Fast into the Night is the gripping story of Moderowandrsquo;s journeys along the Iditarod trail with her team of spunky huskies: Taiga and Su, Piney and Creek, Nacho and Zeppy, Juliet and the headstrong leader, Kanga. The first failed attempt crushed Moderowandrsquo;s confidence, but after reconnecting with her dogs she returned and ventured again to Nome, pushing through injuries,and#160; hallucinations, epic storms, flipped sleds, and clashing personalities, both human and canine. And she prevailed.and#160;
Part adventure, part love story, part inquiry into the mystery of the connection between humans and dogs, Fast into the Night is an exquisitely written memoir of a woman, her dogs, and what can happen when someone puts herself in that place between daring and doubtandmdash;and soldiers on.
Now in paperback, with photos and maps added especially for this new edition, here is the acclaimed life story of a woman whose drive and determination inspire everyone she touches.
Lynne Cox started swimming almost as soon as she could walk. By age sixteen, she had broken all records for swimming the English Channel. Her daring eventually led her to the Bering Strait, where she swam five miles in thirty-eight-degree water in just a swimsuit, cap, and goggles. In between those accomplishments, she became the first to swim the Strait of Magellan, narrowly escaped a shark attack off the Cape of Good Hope, and was cheered across the twenty-mile Cook Strait of New Zealand by dolphins. She even swam a mile in the Antarctic.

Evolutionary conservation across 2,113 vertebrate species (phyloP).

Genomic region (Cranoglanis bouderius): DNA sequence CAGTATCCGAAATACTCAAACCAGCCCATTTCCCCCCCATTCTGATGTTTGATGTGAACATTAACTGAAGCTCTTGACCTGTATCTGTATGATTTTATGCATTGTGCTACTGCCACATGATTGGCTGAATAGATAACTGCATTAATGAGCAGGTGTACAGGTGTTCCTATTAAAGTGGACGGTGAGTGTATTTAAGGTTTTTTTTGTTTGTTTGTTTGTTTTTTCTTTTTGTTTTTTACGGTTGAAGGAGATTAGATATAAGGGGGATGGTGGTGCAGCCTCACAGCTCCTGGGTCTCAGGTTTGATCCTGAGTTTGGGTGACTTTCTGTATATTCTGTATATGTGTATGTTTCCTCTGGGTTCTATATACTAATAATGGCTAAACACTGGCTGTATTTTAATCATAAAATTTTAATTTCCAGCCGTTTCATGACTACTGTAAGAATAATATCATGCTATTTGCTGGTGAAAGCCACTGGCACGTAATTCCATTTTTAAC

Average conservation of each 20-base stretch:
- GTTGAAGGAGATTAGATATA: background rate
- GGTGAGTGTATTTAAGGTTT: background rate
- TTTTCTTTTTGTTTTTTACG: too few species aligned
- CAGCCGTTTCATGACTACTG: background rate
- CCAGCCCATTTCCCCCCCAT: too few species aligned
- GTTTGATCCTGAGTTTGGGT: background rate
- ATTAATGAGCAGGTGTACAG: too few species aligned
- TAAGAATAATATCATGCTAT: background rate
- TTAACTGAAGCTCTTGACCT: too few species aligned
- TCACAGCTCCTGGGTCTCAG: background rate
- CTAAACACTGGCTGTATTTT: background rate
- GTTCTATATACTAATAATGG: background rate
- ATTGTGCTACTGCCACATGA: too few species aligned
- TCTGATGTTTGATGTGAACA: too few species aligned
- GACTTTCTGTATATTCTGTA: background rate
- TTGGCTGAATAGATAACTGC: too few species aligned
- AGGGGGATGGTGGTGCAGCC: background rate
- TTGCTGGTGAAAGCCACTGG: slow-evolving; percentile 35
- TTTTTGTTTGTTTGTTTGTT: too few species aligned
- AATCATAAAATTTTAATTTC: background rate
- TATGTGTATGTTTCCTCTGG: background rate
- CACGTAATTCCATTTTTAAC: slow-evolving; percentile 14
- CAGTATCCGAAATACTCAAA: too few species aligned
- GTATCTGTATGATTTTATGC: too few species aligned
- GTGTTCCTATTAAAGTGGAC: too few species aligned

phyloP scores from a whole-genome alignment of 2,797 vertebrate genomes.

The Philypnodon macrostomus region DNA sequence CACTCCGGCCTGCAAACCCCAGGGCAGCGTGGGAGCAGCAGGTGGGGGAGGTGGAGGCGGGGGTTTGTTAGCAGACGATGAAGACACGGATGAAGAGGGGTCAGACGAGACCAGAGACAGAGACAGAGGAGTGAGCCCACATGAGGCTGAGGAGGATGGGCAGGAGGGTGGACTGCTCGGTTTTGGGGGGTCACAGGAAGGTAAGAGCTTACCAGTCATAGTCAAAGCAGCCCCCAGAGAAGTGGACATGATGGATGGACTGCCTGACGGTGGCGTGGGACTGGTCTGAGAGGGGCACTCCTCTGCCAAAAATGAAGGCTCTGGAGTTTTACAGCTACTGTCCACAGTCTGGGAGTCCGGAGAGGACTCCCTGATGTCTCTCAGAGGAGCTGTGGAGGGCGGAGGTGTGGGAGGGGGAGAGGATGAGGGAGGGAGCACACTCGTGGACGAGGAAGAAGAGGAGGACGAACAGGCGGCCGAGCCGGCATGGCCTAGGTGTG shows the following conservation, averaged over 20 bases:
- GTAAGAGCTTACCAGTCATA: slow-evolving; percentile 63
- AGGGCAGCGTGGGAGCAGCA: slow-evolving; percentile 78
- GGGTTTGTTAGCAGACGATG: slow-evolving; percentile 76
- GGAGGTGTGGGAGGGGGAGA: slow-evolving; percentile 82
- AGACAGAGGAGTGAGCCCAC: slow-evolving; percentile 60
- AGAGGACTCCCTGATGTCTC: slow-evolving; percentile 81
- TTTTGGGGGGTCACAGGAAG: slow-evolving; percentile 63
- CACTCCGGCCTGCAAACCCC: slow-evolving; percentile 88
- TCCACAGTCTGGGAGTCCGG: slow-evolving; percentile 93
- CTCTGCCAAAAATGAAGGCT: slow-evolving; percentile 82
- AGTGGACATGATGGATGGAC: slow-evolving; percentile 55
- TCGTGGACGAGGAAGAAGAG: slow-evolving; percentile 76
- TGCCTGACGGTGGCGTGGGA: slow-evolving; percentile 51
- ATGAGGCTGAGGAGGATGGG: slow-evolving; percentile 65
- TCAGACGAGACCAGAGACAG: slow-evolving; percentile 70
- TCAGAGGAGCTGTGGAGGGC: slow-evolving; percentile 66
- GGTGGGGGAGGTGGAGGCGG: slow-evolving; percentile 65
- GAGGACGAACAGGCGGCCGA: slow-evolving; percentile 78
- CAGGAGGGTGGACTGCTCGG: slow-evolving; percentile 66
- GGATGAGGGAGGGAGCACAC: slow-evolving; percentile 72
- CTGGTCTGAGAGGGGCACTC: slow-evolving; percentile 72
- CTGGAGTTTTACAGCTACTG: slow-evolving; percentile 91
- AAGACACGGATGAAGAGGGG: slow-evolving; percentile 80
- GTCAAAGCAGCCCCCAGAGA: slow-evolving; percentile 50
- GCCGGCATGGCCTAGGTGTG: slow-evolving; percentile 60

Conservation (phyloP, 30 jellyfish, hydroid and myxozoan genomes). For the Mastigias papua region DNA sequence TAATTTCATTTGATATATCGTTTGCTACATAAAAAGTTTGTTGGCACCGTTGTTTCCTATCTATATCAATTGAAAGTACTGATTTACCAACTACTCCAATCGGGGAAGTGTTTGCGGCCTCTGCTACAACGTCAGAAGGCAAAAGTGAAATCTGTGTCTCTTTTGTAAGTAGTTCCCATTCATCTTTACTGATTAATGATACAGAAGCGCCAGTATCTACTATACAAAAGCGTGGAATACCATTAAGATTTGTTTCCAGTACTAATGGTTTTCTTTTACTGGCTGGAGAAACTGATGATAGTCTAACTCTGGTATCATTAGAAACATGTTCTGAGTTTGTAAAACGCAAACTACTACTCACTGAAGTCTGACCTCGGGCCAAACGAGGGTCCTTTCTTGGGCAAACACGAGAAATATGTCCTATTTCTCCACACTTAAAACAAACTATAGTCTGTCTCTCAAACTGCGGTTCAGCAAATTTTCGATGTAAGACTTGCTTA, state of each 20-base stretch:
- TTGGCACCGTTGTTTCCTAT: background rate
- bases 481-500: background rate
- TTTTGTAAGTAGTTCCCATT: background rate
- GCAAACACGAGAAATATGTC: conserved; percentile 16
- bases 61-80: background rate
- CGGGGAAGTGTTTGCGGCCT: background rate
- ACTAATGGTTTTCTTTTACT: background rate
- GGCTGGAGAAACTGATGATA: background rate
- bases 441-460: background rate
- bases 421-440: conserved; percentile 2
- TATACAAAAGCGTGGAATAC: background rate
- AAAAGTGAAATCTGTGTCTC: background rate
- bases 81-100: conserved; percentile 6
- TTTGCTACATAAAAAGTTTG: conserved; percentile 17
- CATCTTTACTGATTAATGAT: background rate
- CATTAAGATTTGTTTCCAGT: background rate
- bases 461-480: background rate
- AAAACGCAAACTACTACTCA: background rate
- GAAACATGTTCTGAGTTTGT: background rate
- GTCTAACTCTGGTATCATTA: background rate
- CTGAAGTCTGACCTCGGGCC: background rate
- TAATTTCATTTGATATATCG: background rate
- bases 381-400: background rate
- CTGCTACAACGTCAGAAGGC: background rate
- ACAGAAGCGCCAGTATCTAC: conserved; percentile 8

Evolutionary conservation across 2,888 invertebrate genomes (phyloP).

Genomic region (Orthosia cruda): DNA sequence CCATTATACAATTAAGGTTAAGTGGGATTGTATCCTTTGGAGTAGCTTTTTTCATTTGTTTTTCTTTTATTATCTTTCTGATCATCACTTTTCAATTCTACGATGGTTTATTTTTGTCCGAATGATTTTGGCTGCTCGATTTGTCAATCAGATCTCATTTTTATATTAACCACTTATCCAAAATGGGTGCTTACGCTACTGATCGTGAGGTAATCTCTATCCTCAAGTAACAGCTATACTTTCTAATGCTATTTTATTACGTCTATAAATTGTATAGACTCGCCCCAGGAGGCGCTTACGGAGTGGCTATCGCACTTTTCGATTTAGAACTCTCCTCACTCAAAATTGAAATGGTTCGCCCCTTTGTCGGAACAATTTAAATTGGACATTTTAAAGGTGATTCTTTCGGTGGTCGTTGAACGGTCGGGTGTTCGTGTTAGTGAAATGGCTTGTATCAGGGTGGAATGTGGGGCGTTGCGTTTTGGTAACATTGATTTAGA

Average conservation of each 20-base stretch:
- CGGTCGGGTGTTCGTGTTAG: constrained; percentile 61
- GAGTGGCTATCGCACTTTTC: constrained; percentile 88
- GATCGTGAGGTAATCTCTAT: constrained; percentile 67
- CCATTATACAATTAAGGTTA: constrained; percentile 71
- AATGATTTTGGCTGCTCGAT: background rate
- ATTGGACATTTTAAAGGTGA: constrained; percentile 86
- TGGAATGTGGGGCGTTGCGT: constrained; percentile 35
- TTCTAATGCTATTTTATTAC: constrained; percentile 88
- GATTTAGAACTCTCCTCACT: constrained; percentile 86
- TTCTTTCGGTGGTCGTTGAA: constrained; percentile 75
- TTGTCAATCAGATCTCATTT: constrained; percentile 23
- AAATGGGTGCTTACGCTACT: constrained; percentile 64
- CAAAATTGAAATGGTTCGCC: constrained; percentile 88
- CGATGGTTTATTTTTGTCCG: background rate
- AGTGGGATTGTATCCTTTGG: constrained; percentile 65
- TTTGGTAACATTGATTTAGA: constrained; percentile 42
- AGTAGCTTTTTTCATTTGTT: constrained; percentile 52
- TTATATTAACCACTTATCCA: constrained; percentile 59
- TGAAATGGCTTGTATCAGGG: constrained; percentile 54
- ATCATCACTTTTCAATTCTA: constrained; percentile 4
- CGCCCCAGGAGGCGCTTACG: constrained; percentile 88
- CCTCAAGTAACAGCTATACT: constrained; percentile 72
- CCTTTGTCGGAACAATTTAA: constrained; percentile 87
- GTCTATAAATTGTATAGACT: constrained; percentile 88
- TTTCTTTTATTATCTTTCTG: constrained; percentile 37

Lynne writes the same way she swims, with indefatigable spirit and joy, and shares the beauty of her time in the water with a poet's eye for detail. She has accomplished yet another feat--writing a new classic of sports memoir.
About the Author
Lynne Cox has set records all over the world for open-water swimming. She was named Los Angeles Times Woman of the Year, inducted into the International Swimming Hall of Fame in 2000, honored with a lifetime achievement award from the University of California-Santa Barbara, and worked for six years as a research librarian in Orange County. She lives in Los Alamitos, California.
Table of Contents
Prologue: A Cold Day in August 1
Leaving Home 14
Open Water 27
Twenty-six Miles Across the Sea 40
English Channel 57
White Cliffs of Dover 69
Invitation to Egypt 102
Lost in the Fog 124
Cook Strait, New Zealand 134
Human Research Subject 146
The Strait of Magellan 160
Around the Cape of Good Hope 177
Around the World in Eighty Days 194
Glacier Bay 204
Facing the Bomb 224
The A-Team 234
Across the Bering Strait 282
Siberia's Gold Medal 307
Swimming to Antarctica 314